Comparative survey of multigraph integration methods for holistic brain connectivity mapping


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Chaari N., Camgöz Akdağ H., Rekık I.

Medical Image Analysis, vol.85, 2023 (SCI-Expanded) identifier identifier

  • Publication Type: Article / Review
  • Volume: 85
  • Publication Date: 2023
  • Doi Number: 10.1016/j.media.2023.102741
  • Journal Name: Medical Image Analysis
  • Journal Indexes: Science Citation Index Expanded (SCI-EXPANDED), Scopus, Academic Search Premier, Biotechnology Research Abstracts, Compendex, EMBASE, INSPEC, MEDLINE
  • Keywords: Connectional brain template, Graph fusion techniques, Multigraph integration, Multiview brain connectivity
  • Istanbul Technical University Affiliated: Yes

Abstract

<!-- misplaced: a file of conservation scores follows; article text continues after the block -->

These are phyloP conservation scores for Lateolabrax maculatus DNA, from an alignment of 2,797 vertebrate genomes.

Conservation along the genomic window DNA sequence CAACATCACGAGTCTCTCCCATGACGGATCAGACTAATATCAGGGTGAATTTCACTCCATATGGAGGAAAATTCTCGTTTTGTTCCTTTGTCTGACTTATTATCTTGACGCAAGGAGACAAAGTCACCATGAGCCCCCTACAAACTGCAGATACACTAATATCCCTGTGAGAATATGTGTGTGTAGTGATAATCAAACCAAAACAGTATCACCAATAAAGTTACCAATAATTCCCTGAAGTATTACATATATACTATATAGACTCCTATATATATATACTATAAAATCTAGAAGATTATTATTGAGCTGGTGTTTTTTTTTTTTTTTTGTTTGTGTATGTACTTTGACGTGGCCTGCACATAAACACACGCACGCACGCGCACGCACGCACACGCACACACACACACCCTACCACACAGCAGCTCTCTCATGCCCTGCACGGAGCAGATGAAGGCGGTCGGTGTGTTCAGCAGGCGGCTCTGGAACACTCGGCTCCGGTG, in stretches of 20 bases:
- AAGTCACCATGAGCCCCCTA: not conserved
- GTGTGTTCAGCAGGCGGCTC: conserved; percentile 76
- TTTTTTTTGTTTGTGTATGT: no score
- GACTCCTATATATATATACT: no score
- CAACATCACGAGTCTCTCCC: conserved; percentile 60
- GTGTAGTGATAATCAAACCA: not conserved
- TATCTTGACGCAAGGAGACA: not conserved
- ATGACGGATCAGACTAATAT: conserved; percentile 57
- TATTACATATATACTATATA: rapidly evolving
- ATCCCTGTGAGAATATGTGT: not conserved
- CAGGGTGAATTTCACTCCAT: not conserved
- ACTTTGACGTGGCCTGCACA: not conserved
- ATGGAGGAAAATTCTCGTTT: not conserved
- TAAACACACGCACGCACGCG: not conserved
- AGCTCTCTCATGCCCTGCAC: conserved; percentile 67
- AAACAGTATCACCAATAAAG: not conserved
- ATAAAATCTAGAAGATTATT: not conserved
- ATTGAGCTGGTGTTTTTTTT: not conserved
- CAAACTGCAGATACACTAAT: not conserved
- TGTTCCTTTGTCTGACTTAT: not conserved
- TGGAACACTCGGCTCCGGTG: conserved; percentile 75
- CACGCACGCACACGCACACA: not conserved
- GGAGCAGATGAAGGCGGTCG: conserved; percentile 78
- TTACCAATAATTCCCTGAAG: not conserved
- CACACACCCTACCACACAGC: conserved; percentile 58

© 2023One of the greatest scientific challenges in network neuroscience is to create a representative map of a population of heterogeneous brain networks, which acts as a connectional fingerprint. The connectional brain template (CBT), also named network atlas, presents a powerful tool for capturing the most representative and discriminative traits of a given population while preserving its topological patterns. The idea of a CBT is to integrate a population of heterogeneous brain connectivity networks, derived from different neuroimaging modalities or brain views (e.g., structural and functional), into a unified holistic representation. Here we review current state-of-the-art methods designed to estimate well-centered and representative CBT for populations of single-view and multi-view brain networks. We start by reviewing each CBT learning method, then we introduce the evaluation measures to compare CBT representativeness of populations generated by single-view and multigraph integration methods, separately, based on the following criteria: Centeredness, biomarker-reproducibility, node-level similarity, global-level similarity, and distance-based similarity. We demonstrate that the deep graph normalizer (DGN) method significantly outperforms other multi-graph and all single-view integration methods for estimating CBTs using a variety of healthy and disordered datasets in terms of centeredness, reproducibility (i.e., graph-derived biomarkers reproducibility that disentangle the typical from the atypical connectivity variability), and preserving the topological traits at both local and global graph-levels.